October 2018: Investing in training and employment opportunities

On our last night in Nepal we ate at Sarangi restaurant in Kathmandu. The restaurant runs under the Sarangi Social Enterprise, set up by Australian Sandra Fiedeldy, and committed to empowering communities through partnership and social enterprise.  

The food was amazing and the kids had a great chat with the young waiter who was from Chitwan, where we’d just come from. We later found out from Sandra that the waiter was Sudesh and that he had been involved with the restaurant project since he was a boy.

As well as the restaurant, Sarangi Social Enterprise partners with local organisations to create training and employment opportunities, with fair pay and fair working conditions. Think manufacture of chef’s clothing and fabric shopping bags.

Our October ‘donation’ allows Sarangi Social Enterprise to purchase the fabric for 373 shopping bags, with profits from the bags sold to pay for further training and machines. Creating a sustainable business for the Nepalese people involved.

I use the term donation lightly, as the model employed by Sarangi favours an ‘investment’ over a ‘donation’. So the money is accepted as a one to five-year interest free loan.

Personally, when the loan is repaid, we intend on reinvesting it straight back into Sarangi if it’s still needed.

Find out more about Sarangi Social Enterprises.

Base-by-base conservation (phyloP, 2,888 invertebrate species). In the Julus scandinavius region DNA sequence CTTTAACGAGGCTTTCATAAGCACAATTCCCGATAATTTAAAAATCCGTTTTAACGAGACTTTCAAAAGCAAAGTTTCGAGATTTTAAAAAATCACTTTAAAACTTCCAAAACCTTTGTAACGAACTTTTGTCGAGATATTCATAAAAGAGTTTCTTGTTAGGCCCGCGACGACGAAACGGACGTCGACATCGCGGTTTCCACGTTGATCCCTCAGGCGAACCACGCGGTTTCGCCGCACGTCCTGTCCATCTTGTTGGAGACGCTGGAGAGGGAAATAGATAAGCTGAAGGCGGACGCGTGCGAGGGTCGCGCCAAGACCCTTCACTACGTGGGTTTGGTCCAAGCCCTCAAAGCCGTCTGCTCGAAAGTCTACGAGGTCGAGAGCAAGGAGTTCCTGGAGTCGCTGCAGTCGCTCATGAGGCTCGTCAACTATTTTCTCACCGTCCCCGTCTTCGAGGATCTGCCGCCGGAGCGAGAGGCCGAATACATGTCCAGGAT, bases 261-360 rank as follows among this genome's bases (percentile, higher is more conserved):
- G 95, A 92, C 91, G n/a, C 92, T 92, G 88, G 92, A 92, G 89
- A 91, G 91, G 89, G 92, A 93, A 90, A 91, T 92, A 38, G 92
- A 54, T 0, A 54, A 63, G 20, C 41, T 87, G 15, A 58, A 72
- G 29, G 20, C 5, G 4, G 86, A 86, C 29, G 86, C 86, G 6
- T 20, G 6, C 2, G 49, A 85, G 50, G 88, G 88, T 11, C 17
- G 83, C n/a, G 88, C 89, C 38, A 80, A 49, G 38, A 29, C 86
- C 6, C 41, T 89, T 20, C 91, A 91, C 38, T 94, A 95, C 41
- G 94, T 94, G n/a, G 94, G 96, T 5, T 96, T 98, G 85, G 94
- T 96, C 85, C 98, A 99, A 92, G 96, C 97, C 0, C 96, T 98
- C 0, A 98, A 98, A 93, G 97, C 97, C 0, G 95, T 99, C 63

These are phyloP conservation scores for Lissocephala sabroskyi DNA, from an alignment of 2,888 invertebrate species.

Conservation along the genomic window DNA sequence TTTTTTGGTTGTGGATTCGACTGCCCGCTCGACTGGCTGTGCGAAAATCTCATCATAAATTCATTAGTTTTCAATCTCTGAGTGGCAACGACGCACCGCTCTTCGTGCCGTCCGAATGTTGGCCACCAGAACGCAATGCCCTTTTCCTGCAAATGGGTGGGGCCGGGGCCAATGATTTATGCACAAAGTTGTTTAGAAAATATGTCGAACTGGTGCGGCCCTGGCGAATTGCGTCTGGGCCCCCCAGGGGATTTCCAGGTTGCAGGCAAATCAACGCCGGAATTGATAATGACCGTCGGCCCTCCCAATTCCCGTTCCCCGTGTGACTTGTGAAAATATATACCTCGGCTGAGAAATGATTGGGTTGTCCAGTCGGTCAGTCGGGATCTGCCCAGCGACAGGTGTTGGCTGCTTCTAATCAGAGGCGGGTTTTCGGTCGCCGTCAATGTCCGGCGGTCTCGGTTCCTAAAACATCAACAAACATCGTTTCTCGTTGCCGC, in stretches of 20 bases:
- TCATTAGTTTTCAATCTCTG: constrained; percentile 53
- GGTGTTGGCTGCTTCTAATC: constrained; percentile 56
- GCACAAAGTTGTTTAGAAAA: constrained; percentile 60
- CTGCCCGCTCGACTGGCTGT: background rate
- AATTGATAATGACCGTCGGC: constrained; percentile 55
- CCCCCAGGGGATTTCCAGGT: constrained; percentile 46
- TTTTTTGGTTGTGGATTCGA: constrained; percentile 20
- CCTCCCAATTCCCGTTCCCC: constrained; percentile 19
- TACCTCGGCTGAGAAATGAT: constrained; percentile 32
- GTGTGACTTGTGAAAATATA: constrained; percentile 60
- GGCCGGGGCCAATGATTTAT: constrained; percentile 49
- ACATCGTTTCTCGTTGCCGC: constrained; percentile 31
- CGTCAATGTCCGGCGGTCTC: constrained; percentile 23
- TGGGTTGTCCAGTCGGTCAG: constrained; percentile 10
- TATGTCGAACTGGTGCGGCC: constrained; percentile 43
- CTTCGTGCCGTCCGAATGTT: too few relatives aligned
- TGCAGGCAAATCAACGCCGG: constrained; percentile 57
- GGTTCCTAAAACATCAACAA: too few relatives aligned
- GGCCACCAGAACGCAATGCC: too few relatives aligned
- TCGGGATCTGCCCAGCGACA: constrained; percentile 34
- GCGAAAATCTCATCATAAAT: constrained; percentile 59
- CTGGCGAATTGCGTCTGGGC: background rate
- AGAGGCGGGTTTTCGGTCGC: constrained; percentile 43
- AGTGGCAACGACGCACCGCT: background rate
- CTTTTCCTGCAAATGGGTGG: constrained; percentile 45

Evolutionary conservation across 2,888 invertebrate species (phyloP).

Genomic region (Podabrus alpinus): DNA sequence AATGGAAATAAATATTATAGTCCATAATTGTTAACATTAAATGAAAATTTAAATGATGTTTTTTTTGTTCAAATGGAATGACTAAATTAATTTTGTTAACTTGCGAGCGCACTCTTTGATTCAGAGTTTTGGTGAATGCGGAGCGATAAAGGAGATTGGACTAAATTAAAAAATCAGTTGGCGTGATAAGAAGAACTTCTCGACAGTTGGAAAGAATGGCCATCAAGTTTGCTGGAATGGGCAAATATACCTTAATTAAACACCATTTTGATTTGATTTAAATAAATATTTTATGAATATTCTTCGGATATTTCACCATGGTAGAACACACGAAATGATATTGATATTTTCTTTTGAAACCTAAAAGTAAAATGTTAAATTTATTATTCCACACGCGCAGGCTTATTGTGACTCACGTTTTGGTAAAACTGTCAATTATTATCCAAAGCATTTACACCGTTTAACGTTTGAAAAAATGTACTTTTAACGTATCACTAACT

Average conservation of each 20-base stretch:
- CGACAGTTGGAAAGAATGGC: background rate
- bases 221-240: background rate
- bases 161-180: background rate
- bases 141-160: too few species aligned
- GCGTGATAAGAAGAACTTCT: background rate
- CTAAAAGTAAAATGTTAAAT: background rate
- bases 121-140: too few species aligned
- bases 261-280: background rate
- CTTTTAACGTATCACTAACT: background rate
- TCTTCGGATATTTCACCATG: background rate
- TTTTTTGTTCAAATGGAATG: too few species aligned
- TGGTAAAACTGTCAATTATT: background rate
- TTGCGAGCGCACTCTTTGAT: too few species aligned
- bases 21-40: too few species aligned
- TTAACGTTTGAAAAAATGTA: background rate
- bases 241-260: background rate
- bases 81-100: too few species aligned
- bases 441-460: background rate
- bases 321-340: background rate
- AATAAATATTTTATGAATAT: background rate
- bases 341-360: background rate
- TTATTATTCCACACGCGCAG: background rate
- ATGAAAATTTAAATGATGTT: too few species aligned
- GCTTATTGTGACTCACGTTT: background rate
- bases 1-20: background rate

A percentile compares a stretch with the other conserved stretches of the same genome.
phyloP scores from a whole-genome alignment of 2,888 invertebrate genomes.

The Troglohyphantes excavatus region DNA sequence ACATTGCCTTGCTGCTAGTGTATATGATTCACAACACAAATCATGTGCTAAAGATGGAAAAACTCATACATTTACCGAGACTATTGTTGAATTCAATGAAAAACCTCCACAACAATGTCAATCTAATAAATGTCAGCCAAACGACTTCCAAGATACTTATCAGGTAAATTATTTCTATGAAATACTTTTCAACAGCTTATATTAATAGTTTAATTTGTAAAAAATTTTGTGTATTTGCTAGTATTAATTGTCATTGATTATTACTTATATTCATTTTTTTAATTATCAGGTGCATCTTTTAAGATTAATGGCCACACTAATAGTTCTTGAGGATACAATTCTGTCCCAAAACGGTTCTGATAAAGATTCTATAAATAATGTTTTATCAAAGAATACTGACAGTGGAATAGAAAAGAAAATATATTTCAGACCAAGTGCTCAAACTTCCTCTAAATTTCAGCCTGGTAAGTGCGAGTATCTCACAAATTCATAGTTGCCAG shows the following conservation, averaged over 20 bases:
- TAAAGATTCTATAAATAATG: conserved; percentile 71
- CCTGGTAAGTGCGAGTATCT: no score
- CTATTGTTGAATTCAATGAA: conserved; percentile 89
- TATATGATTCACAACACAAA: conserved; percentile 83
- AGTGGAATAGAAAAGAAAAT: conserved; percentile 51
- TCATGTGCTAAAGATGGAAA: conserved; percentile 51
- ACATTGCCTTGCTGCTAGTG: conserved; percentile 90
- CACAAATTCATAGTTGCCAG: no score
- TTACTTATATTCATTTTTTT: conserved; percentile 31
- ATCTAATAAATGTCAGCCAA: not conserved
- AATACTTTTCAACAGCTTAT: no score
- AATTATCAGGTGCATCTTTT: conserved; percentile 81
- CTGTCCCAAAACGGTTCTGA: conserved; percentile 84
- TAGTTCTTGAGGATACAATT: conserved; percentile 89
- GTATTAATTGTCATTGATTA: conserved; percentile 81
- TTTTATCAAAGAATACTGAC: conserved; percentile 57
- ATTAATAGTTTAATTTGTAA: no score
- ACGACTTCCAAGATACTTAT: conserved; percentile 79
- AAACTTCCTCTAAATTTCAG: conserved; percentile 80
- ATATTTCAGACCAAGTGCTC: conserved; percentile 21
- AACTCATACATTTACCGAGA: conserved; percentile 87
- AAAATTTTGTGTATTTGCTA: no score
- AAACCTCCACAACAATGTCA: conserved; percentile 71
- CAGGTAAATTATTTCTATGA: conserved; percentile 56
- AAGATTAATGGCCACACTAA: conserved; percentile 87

February 2018: Give a man a rod

Probably fair to say a lot of us have heard the proverb, ‘Give a man a fish and feed him for a day, teach a man to fish and you feed him for a lifetime.’

Too true, but our February donation goes to an organization that takes it one step further. Because sure it’s great to know how to fish, but honestly it’s still pretty useless if you don’t have a rod or a hook or any bait.

So the One Acre Fund, a program run by Evidence Action, provides smallholder farmers in Eastern and Southern Africa, not only with the knowledge and training they require but with access to the tools and resources that go along with that.

Why farmers? ‘When farmers prosper, their communities prosper too. Children who have enough food to eat attend school more often and have better performance. They’re also healthier and are less likely to suffer from stunting and other developmental delays. When farmers have extra income, they invest it in education, they build businesses in their communities, and they help neighbors in need. And when they practice sustainable farming techniques, the environment around them benefits as well, so that future generations can continue to grow nutritious food from the land.

These are some of the poorest farmers in the world. More than 50 million smallholder farmers in the regions serviced by the One Acre Fund are unable to grow enough food to feed their families.

Our February donation provides 23 families of six, with the tools to increase farming and food production and profits by 50 per cent in a single season.